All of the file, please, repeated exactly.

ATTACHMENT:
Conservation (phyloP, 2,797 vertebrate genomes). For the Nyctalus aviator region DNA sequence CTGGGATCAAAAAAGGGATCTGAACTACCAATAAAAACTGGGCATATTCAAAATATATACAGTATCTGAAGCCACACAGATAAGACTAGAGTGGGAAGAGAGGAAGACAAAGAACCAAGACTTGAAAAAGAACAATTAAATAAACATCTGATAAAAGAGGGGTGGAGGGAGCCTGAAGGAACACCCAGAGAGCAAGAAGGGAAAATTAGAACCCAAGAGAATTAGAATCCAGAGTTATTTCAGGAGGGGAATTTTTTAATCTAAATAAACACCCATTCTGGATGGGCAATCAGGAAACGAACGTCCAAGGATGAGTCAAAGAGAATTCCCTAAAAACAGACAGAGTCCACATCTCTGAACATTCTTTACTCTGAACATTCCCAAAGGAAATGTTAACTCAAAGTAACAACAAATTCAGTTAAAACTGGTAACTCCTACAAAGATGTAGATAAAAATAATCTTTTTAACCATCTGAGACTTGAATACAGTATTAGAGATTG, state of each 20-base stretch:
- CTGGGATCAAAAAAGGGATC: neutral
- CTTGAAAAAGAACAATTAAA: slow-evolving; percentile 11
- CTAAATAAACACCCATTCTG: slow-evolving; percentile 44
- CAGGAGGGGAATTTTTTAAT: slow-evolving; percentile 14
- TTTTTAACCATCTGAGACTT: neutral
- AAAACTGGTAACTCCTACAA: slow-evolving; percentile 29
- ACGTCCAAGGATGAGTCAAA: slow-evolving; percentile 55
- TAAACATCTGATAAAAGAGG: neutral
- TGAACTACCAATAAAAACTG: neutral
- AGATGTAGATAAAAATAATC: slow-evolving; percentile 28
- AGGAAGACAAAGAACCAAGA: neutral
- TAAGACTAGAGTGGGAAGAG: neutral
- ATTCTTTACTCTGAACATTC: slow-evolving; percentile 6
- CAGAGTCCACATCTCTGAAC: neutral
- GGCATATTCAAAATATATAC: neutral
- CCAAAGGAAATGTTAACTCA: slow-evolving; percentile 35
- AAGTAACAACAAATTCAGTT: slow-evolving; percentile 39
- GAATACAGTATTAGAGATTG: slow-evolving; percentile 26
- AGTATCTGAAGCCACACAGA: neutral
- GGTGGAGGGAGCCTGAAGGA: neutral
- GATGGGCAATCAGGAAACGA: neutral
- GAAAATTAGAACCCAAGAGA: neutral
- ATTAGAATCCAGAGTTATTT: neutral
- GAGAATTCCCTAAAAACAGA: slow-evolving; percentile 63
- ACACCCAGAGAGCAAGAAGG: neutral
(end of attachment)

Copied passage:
Conservation (phyloP, 2,797 vertebrate genomes). For the Nyctalus aviator region DNA sequence CTGGGATCAAAAAAGGGATCTGAACTACCAATAAAAACTGGGCATATTCAAAATATATACAGTATCTGAAGCCACACAGATAAGACTAGAGTGGGAAGAGAGGAAGACAAAGAACCAAGACTTGAAAAAGAACAATTAAATAAACATCTGATAAAAGAGGGGTGGAGGGAGCCTGAAGGAACACCCAGAGAGCAAGAAGGGAAAATTAGAACCCAAGAGAATTAGAATCCAGAGTTATTTCAGGAGGGGAATTTTTTAATCTAAATAAACACCCATTCTGGATGGGCAATCAGGAAACGAACGTCCAAGGATGAGTCAAAGAGAATTCCCTAAAAACAGACAGAGTCCACATCTCTGAACATTCTTTACTCTGAACATTCCCAAAGGAAATGTTAACTCAAAGTAACAACAAATTCAGTTAAAACTGGTAACTCCTACAAAGATGTAGATAAAAATAATCTTTTTAACCATCTGAGACTTGAATACAGTATTAGAGATTG, state of each 20-base stretch:
- CTGGGATCAAAAAAGGGATC: neutral
- CTTGAAAAAGAACAATTAAA: slow-evolving; percentile 11
- CTAAATAAACACCCATTCTG: slow-evolving; percentile 44
- CAGGAGGGGAATTTTTTAAT: slow-evolving; percentile 14
- TTTTTAACCATCTGAGACTT: neutral
- AAAACTGGTAACTCCTACAA: slow-evolving; percentile 29
- ACGTCCAAGGATGAGTCAAA: slow-evolving; percentile 55
- TAAACATCTGATAAAAGAGG: neutral
- TGAACTACCAATAAAAACTG: neutral
- AGATGTAGATAAAAATAATC: slow-evolving; percentile 28
- AGGAAGACAAAGAACCAAGA: neutral
- TAAGACTAGAGTGGGAAGAG: neutral
- ATTCTTTACTCTGAACATTC: slow-evolving; percentile 6
- CAGAGTCCACATCTCTGAAC: neutral
- GGCATATTCAAAATATATAC: neutral
- CCAAAGGAAATGTTAACTCA: slow-evolving; percentile 35
- AAGTAACAACAAATTCAGTT: slow-evolving; percentile 39
- GAATACAGTATTAGAGATTG: slow-evolving; percentile 26
- AGTATCTGAAGCCACACAGA: neutral
- GGTGGAGGGAGCCTGAAGGA: neutral
- GATGGGCAATCAGGAAACGA: neutral
- GAAAATTAGAACCCAAGAGA: neutral
- ATTAGAATCCAGAGTTATTT: neutral
- GAGAATTCCCTAAAAACAGA: slow-evolving; percentile 63
- ACACCCAGAGAGCAAGAAGG: neutral